The Earth Ships guy is Michael Reynolds, in a small correction. There is a documentary about him called something like The Garbage Warrior. They showed this at MIT, which I found quite amusing when notified. Crossovers happen at edges, etc., etc.
I also wanted to add to the discussion of SWOC/SWOT a term from urban planning that I learned in Portland. It is
Inventory. I rather like it for the observation part of the process to emphasize that some features may need to stay rather than being wiped to redesign everything. In Greening the Desert, there wasn't much to save, as if was that classic cracked-desert look that they encountered.
Most small properties will not be that bleak in the beginning, so a back-yard approach, like that of Toby Hemenway in Gaia's Garden and a piecework approach like that of
Connie Van Dyke, of Tabor Tilth, as described in the StarHawk video that has been passed around the world so much, might be more helpful. Dare I mention the
Dervaes Family garden? There has been a ruckus about that over the name they wanted to do an intellectual-property thing with. Nonetheless, their model is very interesting and has stood a test of time in a place most would find exceedingly daunting.
Another case of a cracked-earth call for re-design is that of
Janine Benyus, in Lang Fang, China. This is a tough case to follow up with, so I would not recommend it except for those with strong interest in China and in ancient-aquifer-restoration, but some could want to go there. Janine Benyus is part of a loosely defined group who used to be labeled with the term Natural Capital. Janine Benyus had a number of TED talks where she talked about
Biomimicry and the need to stop industrial wasting of
Heat, Beat, Treat, and instead to look at the glues that rock clams can make, at ambient temperature, that keep them on rocks against tidal and other forces. I believe she still has a site called Ask Nature.
The Natural Capital group were willing to look at huge projects and at the earth as a whole and the need for large projects for cities.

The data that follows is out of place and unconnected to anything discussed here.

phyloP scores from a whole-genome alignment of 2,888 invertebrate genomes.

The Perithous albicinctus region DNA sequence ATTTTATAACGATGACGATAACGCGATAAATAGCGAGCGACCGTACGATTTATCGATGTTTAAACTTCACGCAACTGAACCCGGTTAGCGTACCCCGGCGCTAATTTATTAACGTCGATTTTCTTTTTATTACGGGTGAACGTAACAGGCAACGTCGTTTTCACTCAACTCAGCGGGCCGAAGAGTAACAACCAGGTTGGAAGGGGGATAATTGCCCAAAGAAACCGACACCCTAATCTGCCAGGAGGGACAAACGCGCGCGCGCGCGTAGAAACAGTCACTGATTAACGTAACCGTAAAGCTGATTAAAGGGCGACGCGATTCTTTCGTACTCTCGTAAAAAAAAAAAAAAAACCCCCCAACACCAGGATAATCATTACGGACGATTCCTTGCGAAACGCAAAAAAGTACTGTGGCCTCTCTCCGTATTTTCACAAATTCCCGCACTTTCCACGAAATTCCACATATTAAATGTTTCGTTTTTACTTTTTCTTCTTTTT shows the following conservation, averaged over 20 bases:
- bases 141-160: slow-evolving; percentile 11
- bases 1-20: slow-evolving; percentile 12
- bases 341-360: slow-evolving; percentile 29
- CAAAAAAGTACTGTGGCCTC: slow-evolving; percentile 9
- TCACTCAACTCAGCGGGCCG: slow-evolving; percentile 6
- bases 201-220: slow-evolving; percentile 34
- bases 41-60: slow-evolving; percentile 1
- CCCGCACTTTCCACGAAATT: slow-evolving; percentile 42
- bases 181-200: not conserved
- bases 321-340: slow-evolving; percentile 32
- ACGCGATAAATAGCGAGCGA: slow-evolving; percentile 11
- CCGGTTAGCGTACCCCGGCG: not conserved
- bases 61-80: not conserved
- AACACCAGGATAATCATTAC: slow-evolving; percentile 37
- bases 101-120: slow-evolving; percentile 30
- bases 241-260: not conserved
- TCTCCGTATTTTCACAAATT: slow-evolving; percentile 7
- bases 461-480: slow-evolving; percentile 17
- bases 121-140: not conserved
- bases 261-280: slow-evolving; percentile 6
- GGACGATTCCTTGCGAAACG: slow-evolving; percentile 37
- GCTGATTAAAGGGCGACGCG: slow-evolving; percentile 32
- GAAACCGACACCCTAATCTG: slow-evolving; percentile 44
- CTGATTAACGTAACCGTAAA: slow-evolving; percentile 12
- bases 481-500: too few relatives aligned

Paul Hawken and Amory and Hunter Lovins were part of this group.
Paul Hawkins wrote a number of books about this. Probably the first book was Natural Capital. Another one was Blessed Unrest, which I still think of with sadness, as he tried to connect people around the world who were doing small projects in isolation and who were feeling distressed about their isolation. They would hand him cards at his speeches, and he had amassed a huge amount of cards, so he decided to put them in an annotated book.
Christopher Nesbitt has Maya Mountain Research Farm, world-famous in tropical agriculture. I think the notion of research-farm is a good one for permaculture concepts to replicate.
The No Child Left Intside movement would also be great to mention. I first heard about this at a City Repair event where Michael Becker, of Hood River Middle School made a presentation of what his inspiring kids have come up with. To say I was impressed is a huge understatement. Michael has always said he is too busy to write a book. But still.
The hunger for good news is huge. The corporate media is not going to feed this need unless shamed into it by, for example, the Bill Gates Can't Build a Toilet article that appeared in the New York Times about SOIL Haiti and the 5-gallon bucket dry toilet movement.
A UN peer-reviewed report on AgroEcology that was supposed to show the green revolution in heroic terms did not show that, so it got placed in a gold-plated trash can, according to a comment-maker on Truthout. It did get passed around in independent and hippie venues for years, and at some point, they will have to talk about it. We are not there yet. Hippies found the report in a dumpster, when the gold pig-can got taken out, so the information did not get lost.